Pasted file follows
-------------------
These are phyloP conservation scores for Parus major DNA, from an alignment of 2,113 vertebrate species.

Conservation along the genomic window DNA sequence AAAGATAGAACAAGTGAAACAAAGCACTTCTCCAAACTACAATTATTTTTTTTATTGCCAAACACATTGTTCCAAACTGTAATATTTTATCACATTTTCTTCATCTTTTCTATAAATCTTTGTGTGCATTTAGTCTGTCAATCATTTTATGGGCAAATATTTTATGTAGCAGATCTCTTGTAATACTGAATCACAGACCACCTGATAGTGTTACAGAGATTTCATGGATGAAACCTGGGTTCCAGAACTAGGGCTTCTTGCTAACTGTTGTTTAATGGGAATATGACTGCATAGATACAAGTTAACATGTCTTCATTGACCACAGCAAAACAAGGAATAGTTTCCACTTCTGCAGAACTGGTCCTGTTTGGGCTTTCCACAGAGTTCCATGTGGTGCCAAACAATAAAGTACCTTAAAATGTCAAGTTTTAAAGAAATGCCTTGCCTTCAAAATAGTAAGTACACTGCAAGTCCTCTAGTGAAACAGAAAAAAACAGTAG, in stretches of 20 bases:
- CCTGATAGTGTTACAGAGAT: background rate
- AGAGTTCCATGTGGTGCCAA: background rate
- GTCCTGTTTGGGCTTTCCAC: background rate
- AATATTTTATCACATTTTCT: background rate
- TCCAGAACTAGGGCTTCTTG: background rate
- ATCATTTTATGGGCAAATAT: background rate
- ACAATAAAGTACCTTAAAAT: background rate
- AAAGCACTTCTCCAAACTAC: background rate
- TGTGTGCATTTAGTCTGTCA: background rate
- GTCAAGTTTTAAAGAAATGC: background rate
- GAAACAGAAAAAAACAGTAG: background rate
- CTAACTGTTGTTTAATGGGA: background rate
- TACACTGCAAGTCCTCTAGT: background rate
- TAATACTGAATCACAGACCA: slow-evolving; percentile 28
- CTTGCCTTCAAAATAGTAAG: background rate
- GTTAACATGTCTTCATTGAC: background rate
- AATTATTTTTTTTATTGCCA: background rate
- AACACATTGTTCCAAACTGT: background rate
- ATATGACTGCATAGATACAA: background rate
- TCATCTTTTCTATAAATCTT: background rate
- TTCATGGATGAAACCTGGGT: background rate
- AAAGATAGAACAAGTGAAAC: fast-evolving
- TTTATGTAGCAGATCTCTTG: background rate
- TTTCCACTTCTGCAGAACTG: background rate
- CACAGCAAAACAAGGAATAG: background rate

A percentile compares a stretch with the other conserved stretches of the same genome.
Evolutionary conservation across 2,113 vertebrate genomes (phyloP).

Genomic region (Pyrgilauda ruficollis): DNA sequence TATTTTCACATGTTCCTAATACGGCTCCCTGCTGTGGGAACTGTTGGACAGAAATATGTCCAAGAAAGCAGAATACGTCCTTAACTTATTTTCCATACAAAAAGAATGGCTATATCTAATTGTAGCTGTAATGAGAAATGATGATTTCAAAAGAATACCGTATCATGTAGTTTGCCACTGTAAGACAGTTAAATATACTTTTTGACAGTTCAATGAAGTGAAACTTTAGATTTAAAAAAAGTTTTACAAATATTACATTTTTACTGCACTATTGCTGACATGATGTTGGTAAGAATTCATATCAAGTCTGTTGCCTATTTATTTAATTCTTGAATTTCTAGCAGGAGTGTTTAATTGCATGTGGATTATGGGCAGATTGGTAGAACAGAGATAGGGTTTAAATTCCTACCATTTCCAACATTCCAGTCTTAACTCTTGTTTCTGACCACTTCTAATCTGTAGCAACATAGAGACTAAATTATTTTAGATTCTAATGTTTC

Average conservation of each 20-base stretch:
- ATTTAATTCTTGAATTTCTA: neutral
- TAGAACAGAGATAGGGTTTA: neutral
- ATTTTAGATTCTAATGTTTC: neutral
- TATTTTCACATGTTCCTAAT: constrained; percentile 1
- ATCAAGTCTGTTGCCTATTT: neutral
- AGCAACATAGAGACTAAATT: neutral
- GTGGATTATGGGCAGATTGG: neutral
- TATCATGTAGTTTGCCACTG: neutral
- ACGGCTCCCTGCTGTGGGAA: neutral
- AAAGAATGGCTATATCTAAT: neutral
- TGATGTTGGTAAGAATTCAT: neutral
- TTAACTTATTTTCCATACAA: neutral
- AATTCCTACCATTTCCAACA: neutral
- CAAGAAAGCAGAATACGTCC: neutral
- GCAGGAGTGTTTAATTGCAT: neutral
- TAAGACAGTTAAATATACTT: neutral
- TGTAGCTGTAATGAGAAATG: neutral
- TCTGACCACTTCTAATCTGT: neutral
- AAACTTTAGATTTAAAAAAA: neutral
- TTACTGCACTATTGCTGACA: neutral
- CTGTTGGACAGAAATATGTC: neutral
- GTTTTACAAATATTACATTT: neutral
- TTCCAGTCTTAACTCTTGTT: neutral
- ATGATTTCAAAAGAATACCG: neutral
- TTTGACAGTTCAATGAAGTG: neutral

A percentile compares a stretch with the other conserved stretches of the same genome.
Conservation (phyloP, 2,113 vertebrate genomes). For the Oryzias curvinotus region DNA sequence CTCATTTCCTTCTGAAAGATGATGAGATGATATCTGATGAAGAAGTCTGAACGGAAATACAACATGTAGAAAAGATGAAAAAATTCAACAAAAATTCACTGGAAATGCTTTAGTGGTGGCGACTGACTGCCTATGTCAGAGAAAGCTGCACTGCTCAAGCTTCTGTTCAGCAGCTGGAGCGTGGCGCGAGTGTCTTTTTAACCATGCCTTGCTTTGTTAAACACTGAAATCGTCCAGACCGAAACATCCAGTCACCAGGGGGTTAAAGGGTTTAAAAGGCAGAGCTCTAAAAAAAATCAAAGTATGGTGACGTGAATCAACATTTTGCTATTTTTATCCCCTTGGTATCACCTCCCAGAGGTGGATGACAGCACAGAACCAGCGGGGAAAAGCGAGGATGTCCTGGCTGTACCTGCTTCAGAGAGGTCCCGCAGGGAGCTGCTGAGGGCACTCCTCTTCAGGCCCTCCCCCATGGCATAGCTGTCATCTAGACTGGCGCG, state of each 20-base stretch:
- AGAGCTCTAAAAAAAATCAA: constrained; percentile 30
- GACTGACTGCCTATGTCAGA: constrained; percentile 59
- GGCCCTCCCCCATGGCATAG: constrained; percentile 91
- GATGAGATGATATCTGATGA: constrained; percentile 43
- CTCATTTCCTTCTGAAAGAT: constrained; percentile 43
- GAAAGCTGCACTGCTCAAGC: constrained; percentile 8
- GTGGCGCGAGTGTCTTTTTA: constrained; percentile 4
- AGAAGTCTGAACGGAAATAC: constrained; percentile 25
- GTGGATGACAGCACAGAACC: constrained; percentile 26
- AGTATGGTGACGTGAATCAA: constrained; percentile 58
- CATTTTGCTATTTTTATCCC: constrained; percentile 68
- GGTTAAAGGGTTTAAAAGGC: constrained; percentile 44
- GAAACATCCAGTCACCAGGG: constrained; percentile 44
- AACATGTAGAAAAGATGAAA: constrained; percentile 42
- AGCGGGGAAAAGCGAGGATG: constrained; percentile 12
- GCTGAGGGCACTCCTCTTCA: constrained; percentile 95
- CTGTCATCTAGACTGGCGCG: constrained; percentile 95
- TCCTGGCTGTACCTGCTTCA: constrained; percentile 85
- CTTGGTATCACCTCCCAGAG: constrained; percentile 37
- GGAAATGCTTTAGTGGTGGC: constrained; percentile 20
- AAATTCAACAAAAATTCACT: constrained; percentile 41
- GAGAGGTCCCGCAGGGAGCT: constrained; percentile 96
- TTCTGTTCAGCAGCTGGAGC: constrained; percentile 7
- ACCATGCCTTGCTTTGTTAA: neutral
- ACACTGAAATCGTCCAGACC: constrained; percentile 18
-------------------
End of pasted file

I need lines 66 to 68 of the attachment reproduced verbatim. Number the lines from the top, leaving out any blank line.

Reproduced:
- AGAAGTCTGAACGGAAATAC: constrained; percentile 25
- GTGGATGACAGCACAGAACC: constrained; percentile 26
- AGTATGGTGACGTGAATCAA: constrained; percentile 58